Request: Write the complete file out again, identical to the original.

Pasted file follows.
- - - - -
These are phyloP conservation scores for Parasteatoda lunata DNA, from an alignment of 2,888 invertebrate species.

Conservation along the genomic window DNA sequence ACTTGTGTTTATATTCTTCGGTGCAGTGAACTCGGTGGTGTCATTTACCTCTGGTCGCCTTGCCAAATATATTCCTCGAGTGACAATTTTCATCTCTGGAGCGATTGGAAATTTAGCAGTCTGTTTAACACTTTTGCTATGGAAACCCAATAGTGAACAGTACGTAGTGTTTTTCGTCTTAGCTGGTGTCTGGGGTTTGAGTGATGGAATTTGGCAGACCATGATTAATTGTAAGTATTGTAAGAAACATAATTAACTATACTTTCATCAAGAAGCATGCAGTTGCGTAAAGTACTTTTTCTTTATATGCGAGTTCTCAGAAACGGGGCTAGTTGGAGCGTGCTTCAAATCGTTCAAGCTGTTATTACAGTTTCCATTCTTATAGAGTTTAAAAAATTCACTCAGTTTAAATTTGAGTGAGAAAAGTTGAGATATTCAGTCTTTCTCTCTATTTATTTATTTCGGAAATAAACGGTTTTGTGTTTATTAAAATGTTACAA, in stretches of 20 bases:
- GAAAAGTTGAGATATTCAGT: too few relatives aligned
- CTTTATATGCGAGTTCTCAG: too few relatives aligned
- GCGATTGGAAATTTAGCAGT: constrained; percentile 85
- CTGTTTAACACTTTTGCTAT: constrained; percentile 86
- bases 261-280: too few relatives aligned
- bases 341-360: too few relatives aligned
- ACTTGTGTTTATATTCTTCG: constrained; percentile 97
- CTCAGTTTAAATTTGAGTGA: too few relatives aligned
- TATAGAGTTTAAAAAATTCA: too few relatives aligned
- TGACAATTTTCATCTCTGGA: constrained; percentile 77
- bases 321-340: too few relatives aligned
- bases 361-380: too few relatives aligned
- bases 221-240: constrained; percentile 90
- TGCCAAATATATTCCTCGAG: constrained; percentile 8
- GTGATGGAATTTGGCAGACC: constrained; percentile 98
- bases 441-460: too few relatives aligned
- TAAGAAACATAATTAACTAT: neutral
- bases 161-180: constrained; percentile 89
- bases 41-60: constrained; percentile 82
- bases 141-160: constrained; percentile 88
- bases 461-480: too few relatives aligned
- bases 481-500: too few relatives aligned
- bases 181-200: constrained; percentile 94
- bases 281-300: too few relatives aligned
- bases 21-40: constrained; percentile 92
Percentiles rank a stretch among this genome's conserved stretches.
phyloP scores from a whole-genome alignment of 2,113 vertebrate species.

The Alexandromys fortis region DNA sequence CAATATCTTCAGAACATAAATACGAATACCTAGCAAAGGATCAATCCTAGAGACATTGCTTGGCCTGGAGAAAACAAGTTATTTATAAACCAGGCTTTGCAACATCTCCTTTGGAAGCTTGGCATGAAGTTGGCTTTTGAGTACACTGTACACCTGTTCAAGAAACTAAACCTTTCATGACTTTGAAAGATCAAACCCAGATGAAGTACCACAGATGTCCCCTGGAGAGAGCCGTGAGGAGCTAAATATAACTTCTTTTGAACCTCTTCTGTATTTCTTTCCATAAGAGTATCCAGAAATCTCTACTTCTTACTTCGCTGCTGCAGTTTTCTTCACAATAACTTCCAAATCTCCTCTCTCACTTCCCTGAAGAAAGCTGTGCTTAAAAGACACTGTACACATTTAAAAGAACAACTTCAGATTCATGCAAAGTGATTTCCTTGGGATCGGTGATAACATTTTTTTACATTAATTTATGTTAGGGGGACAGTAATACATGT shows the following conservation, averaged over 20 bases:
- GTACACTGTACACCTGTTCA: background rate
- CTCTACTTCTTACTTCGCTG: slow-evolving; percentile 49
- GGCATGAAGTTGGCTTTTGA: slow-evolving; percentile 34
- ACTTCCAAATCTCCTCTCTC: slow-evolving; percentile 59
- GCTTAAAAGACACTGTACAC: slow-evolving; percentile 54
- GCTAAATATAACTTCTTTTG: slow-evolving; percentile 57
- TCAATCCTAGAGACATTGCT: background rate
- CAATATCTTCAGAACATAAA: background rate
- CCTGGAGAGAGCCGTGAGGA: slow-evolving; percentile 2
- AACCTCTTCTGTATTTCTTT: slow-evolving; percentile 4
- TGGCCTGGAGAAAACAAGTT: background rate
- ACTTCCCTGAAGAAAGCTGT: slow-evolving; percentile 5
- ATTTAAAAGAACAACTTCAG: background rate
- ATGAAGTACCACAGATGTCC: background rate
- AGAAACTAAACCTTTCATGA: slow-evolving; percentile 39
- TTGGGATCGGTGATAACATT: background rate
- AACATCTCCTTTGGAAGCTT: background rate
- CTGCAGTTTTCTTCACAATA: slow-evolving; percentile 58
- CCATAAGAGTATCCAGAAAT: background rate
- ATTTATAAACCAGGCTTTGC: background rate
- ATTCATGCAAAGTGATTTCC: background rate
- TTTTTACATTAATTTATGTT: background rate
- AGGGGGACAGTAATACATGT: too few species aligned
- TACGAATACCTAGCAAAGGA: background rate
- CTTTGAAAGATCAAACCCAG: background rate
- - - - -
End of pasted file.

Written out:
These are phyloP conservation scores for Parasteatoda lunata DNA, from an alignment of 2,888 invertebrate species.

Conservation along the genomic window DNA sequence ACTTGTGTTTATATTCTTCGGTGCAGTGAACTCGGTGGTGTCATTTACCTCTGGTCGCCTTGCCAAATATATTCCTCGAGTGACAATTTTCATCTCTGGAGCGATTGGAAATTTAGCAGTCTGTTTAACACTTTTGCTATGGAAACCCAATAGTGAACAGTACGTAGTGTTTTTCGTCTTAGCTGGTGTCTGGGGTTTGAGTGATGGAATTTGGCAGACCATGATTAATTGTAAGTATTGTAAGAAACATAATTAACTATACTTTCATCAAGAAGCATGCAGTTGCGTAAAGTACTTTTTCTTTATATGCGAGTTCTCAGAAACGGGGCTAGTTGGAGCGTGCTTCAAATCGTTCAAGCTGTTATTACAGTTTCCATTCTTATAGAGTTTAAAAAATTCACTCAGTTTAAATTTGAGTGAGAAAAGTTGAGATATTCAGTCTTTCTCTCTATTTATTTATTTCGGAAATAAACGGTTTTGTGTTTATTAAAATGTTACAA, in stretches of 20 bases:
- GAAAAGTTGAGATATTCAGT: too few relatives aligned
- CTTTATATGCGAGTTCTCAG: too few relatives aligned
- GCGATTGGAAATTTAGCAGT: constrained; percentile 85
- CTGTTTAACACTTTTGCTAT: constrained; percentile 86
- bases 261-280: too few relatives aligned
- bases 341-360: too few relatives aligned
- ACTTGTGTTTATATTCTTCG: constrained; percentile 97
- CTCAGTTTAAATTTGAGTGA: too few relatives aligned
- TATAGAGTTTAAAAAATTCA: too few relatives aligned
- TGACAATTTTCATCTCTGGA: constrained; percentile 77
- bases 321-340: too few relatives aligned
- bases 361-380: too few relatives aligned
- bases 221-240: constrained; percentile 90
- TGCCAAATATATTCCTCGAG: constrained; percentile 8
- GTGATGGAATTTGGCAGACC: constrained; percentile 98
- bases 441-460: too few relatives aligned
- TAAGAAACATAATTAACTAT: neutral
- bases 161-180: constrained; percentile 89
- bases 41-60: constrained; percentile 82
- bases 141-160: constrained; percentile 88
- bases 461-480: too few relatives aligned
- bases 481-500: too few relatives aligned
- bases 181-200: constrained; percentile 94
- bases 281-300: too few relatives aligned
- bases 21-40: constrained; percentile 92
Percentiles rank a stretch among this genome's conserved stretches.
phyloP scores from a whole-genome alignment of 2,113 vertebrate species.

The Alexandromys fortis region DNA sequence CAATATCTTCAGAACATAAATACGAATACCTAGCAAAGGATCAATCCTAGAGACATTGCTTGGCCTGGAGAAAACAAGTTATTTATAAACCAGGCTTTGCAACATCTCCTTTGGAAGCTTGGCATGAAGTTGGCTTTTGAGTACACTGTACACCTGTTCAAGAAACTAAACCTTTCATGACTTTGAAAGATCAAACCCAGATGAAGTACCACAGATGTCCCCTGGAGAGAGCCGTGAGGAGCTAAATATAACTTCTTTTGAACCTCTTCTGTATTTCTTTCCATAAGAGTATCCAGAAATCTCTACTTCTTACTTCGCTGCTGCAGTTTTCTTCACAATAACTTCCAAATCTCCTCTCTCACTTCCCTGAAGAAAGCTGTGCTTAAAAGACACTGTACACATTTAAAAGAACAACTTCAGATTCATGCAAAGTGATTTCCTTGGGATCGGTGATAACATTTTTTTACATTAATTTATGTTAGGGGGACAGTAATACATGT shows the following conservation, averaged over 20 bases:
- GTACACTGTACACCTGTTCA: background rate
- CTCTACTTCTTACTTCGCTG: slow-evolving; percentile 49
- GGCATGAAGTTGGCTTTTGA: slow-evolving; percentile 34
- ACTTCCAAATCTCCTCTCTC: slow-evolving; percentile 59
- GCTTAAAAGACACTGTACAC: slow-evolving; percentile 54
- GCTAAATATAACTTCTTTTG: slow-evolving; percentile 57
- TCAATCCTAGAGACATTGCT: background rate
- CAATATCTTCAGAACATAAA: background rate
- CCTGGAGAGAGCCGTGAGGA: slow-evolving; percentile 2
- AACCTCTTCTGTATTTCTTT: slow-evolving; percentile 4
- TGGCCTGGAGAAAACAAGTT: background rate
- ACTTCCCTGAAGAAAGCTGT: slow-evolving; percentile 5
- ATTTAAAAGAACAACTTCAG: background rate
- ATGAAGTACCACAGATGTCC: background rate
- AGAAACTAAACCTTTCATGA: slow-evolving; percentile 39
- TTGGGATCGGTGATAACATT: background rate
- AACATCTCCTTTGGAAGCTT: background rate
- CTGCAGTTTTCTTCACAATA: slow-evolving; percentile 58
- CCATAAGAGTATCCAGAAAT: background rate
- ATTTATAAACCAGGCTTTGC: background rate
- ATTCATGCAAAGTGATTTCC: background rate
- TTTTTACATTAATTTATGTT: background rate
- AGGGGGACAGTAATACATGT: too few species aligned
- TACGAATACCTAGCAAAGGA: background rate
- CTTTGAAAGATCAAACCCAG: background rate